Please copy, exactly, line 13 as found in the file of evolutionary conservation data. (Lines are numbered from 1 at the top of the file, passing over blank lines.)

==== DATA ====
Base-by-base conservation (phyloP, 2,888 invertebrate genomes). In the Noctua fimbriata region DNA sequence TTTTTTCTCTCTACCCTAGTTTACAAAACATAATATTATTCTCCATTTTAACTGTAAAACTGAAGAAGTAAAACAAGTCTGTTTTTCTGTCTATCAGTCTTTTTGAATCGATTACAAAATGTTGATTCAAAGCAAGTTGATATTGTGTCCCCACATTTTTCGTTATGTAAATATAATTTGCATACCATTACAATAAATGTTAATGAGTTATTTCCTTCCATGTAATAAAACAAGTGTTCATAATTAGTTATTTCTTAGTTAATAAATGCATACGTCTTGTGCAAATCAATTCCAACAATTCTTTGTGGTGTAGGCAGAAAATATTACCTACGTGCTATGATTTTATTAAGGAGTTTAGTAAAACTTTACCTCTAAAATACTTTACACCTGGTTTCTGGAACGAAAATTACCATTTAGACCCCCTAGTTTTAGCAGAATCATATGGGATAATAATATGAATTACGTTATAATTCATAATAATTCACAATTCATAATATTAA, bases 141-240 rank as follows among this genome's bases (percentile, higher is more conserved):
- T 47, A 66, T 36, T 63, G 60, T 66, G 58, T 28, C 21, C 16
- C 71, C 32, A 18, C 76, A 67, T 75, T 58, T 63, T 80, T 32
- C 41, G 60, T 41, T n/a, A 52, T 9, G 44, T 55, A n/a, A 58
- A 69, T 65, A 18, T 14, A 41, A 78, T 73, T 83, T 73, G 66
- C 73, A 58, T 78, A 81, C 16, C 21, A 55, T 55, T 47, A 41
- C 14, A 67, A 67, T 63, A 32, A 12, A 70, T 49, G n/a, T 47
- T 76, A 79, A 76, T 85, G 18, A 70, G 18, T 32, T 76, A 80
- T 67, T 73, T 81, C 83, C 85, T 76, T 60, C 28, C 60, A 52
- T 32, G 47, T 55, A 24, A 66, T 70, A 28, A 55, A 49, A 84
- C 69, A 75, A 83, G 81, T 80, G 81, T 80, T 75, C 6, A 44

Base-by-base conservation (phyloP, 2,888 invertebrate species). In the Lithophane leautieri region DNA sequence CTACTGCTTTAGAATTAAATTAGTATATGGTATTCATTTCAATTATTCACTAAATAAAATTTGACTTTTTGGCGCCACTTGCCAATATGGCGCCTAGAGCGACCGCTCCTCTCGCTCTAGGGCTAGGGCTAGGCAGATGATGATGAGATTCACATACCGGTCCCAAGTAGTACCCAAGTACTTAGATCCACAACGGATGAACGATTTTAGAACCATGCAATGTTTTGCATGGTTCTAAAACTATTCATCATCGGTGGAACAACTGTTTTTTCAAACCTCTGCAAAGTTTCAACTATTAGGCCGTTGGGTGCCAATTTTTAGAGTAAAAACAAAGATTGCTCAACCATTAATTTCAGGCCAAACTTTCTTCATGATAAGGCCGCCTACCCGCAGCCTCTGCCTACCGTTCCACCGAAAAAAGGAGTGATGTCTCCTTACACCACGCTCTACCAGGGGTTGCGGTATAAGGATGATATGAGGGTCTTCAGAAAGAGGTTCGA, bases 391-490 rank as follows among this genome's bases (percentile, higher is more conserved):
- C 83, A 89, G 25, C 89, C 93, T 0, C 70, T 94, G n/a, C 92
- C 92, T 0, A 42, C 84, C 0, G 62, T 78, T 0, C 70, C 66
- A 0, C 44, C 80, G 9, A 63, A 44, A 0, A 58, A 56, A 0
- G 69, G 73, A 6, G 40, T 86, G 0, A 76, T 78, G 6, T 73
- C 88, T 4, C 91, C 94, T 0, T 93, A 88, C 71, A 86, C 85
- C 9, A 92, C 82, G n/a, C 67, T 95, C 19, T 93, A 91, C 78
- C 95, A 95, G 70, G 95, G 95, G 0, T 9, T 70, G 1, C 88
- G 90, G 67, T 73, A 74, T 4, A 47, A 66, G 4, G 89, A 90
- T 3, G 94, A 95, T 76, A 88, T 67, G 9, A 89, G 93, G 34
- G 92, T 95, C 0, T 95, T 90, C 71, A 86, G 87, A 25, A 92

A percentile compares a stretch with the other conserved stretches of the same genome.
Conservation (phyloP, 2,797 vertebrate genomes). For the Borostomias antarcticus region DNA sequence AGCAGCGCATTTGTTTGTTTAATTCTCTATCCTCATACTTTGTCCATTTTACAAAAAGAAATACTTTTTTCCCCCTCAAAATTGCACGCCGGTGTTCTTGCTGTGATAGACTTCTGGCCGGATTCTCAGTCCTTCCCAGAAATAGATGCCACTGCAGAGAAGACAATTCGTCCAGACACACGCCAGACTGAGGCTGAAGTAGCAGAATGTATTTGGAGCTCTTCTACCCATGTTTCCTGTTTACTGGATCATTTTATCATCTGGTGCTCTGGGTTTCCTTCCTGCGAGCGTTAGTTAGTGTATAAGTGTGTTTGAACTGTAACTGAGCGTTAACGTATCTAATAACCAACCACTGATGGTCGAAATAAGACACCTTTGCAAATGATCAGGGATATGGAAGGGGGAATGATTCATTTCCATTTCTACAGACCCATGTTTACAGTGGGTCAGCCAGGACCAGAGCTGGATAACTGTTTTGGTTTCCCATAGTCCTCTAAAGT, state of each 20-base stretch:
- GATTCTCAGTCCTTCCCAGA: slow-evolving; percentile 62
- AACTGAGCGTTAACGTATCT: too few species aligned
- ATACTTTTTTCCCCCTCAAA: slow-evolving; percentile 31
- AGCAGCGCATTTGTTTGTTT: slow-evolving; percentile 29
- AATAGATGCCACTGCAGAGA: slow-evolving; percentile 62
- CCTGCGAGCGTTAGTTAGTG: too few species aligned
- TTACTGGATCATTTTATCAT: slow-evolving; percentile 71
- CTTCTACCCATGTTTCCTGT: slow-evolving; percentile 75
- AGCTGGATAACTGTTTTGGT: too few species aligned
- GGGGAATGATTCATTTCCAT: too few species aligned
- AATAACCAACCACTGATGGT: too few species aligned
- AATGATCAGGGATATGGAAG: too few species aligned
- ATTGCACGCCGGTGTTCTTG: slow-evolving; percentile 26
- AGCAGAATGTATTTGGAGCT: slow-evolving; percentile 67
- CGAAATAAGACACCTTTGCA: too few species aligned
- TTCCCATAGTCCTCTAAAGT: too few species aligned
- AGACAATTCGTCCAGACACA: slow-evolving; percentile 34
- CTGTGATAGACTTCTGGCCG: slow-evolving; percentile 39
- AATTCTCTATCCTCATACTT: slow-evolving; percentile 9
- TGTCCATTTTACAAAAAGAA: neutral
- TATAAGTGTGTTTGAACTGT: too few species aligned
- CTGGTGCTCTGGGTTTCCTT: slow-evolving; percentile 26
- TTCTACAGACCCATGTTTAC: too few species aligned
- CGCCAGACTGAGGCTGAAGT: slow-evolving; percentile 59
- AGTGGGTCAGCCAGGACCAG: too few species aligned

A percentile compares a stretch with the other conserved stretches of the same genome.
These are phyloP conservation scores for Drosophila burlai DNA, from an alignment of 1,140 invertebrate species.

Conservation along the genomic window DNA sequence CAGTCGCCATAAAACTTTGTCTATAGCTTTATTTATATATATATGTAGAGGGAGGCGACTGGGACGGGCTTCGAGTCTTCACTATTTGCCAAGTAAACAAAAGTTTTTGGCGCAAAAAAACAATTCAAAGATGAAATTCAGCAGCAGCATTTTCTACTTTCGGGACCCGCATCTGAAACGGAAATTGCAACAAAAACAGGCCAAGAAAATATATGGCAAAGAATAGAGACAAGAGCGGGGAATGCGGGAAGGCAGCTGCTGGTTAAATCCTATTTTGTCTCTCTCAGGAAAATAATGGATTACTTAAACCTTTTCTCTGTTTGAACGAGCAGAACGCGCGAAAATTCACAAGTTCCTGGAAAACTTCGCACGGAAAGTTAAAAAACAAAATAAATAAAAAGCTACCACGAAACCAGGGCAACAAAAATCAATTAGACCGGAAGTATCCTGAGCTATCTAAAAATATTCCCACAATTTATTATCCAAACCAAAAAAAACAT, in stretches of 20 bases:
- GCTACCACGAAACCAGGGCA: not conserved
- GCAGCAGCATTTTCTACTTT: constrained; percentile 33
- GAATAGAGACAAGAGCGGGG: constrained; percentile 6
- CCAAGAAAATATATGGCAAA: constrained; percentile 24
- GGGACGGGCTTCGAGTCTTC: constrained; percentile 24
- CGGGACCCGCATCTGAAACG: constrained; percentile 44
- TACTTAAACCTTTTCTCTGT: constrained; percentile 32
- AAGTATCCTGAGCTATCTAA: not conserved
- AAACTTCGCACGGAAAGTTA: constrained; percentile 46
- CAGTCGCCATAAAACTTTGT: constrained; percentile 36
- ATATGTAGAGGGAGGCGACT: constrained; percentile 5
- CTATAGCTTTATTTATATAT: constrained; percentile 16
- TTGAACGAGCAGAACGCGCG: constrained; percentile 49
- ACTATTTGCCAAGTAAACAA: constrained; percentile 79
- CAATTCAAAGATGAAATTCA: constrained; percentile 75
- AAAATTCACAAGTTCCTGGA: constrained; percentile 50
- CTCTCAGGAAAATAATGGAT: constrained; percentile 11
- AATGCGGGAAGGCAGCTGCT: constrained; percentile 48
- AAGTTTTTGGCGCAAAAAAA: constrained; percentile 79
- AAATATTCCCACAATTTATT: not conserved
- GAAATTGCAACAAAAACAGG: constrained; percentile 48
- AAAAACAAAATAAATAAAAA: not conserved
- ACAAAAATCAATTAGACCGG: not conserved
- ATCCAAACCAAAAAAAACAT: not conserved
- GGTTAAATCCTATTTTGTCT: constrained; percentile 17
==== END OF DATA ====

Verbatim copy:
- C 83, A 89, G 25, C 89, C 93, T 0, C 70, T 94, G n/a, C 92